True, Leontes's jealousy and Othello's jealousy intensify in different ways, but while Leontes's jealousy does manifest suddenly, it also surges with his insanity.
Your suggestion about the possibility of Leontes's jealousy occurring before the events of the play is perhaps unanswerable.
Polixenes mentions events that are foregrounded:
We were (fair Queen)
Two Lads, that thought there was no
But such a day tomorrow, as today,
to be Boy eternal.
WT (1.2 lines 62-65)
We were as twyn'd lambs that did frisk i' th' sun
And did bleat the one at th' other: what we
Was Innocence, for Innocence: We knew not
Doctrine of ill-doing, nor dream'd
of any that did:
WT (1.2 lines 67-71)
Leontes mentions Hermione's wedding vows at lines 101-105. The wedding between Leontes and Hermione could have been at most 23 or 24 years preceding the beginning of the play. This is evidenced by lines 153-156 where Leontes states:
...Looking on the lines
Of my Boys face, me thoughts I did
Twenty three years...
WT (1.2 lines 153-155)
In the preceding passage, Shakespeare is referring specifically to Leontes's delusion of seeing himself 23 years younger as he looks on the boy. (This idea is echoed in the Sonnets.) It also gives readers a glimpse into events that are foregrounded. The question remains of what Mamillius's age is. If Mamillius is 23 and Leontes is 46, we might presume that Leontes and Hermione were married at least 23 years ago. The difficulty with this reading is that Mamillius is very immature for a 23 year old. It seems more likely his age is about eight years old and Leontes is 31 at the beginning of the play. In this scenario, Leontes is about 23 years old when he and Hermione are married.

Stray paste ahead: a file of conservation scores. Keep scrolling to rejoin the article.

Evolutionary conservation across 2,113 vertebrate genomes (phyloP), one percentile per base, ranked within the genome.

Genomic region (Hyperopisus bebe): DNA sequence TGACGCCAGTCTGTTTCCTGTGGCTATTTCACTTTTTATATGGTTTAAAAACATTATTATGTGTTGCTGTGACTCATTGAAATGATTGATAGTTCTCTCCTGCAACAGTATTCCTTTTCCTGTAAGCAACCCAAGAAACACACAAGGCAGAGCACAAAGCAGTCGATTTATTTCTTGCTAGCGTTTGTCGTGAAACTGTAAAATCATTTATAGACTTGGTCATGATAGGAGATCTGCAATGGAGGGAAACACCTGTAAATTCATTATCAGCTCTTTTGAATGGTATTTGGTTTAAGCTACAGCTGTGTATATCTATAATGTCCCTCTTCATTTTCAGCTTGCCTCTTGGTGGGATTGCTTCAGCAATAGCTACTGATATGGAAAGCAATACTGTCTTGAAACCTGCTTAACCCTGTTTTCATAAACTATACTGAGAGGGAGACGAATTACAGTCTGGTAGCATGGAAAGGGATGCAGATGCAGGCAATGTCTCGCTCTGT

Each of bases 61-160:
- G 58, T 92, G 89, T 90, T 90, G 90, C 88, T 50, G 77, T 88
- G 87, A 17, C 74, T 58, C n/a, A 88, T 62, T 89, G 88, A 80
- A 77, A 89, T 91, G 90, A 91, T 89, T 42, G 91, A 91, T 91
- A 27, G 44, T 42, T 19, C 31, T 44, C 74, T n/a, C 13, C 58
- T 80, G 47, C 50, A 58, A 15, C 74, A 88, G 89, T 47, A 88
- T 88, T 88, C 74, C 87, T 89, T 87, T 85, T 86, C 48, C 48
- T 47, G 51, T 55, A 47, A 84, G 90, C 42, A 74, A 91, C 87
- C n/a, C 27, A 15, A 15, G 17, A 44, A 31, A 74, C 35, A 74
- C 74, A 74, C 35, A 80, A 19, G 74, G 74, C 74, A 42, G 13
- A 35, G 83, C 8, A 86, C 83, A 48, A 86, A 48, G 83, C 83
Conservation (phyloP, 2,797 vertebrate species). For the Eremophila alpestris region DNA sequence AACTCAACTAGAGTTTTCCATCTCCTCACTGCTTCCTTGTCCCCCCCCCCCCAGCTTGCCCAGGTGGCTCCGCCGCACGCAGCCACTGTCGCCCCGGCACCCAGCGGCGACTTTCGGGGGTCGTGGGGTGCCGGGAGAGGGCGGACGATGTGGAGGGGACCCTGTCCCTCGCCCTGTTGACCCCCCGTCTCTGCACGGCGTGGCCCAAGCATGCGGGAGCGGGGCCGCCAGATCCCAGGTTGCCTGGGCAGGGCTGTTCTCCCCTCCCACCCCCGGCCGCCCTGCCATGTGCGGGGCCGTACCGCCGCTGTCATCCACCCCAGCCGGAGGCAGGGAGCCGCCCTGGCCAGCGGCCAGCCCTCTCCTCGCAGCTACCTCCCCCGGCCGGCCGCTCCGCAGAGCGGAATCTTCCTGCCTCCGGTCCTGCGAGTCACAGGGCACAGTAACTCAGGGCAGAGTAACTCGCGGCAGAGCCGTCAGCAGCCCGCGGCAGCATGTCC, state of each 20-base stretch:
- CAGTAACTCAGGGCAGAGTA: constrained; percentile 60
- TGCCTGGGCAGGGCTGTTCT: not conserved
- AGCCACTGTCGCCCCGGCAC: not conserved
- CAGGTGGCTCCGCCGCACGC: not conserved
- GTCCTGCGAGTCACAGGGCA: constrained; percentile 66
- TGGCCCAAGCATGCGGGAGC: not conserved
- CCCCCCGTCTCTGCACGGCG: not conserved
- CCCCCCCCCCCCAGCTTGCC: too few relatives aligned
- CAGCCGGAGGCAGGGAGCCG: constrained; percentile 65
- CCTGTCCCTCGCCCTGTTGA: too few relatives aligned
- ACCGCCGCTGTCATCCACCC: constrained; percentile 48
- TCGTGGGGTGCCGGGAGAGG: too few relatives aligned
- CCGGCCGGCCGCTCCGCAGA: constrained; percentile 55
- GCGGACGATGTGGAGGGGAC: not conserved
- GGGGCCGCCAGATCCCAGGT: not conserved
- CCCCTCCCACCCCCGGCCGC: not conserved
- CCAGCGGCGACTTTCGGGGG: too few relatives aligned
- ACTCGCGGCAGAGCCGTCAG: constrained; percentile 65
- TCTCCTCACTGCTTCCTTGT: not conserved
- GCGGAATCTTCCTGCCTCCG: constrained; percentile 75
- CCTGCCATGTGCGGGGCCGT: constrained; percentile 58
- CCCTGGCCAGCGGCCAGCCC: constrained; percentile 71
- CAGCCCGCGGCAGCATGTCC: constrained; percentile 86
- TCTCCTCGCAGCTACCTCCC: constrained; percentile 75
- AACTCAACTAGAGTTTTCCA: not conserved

As to the progression of Leontes's jealousy and insanity, this instance
of Leontes's mental state (when he hallucinates he is seeing himself younger) occurs after his jealousy is initially triggered.
Later in the same scene, Leontes rants his with a jealous imagination, where previously, he could show a courtly grace:
Is whispering nothing?
Is leaning Cheek to Cheek? is meeting
Kissing with in-side lip? stopping the Career of Laughter,
with a sigh?
(WT 1.2 lines 283-286)
Leontes's insane jealousy increases steadily and quickly causing him to believe facts that cannot have happened. In the Second Act, despite having earlier acknowledged that his son looks exactly like him (it is said of the father and son that they "are almost as alike as Eggs." WT 1.2 lines 129-130), Leontes now believes that that Polixenes is the father. (WT 2.1 lines 60-63)
But to answer your question, the exact moment of the onset of Leontes's jealousy is when he says:
Too hot, too hot:
To mingle friendship far, is mingling
I have Tremor Cordis on me.
(WT 1.2 lines 108-110)
Note: The stage direction, "[She gives her hand to Polixenes.]" which precedes the quotation is not in the First Folio.
[The line numbers given are approximate and follow the Bantam edition, and note the quoted text is my edit from a facsimile of the First Folio.]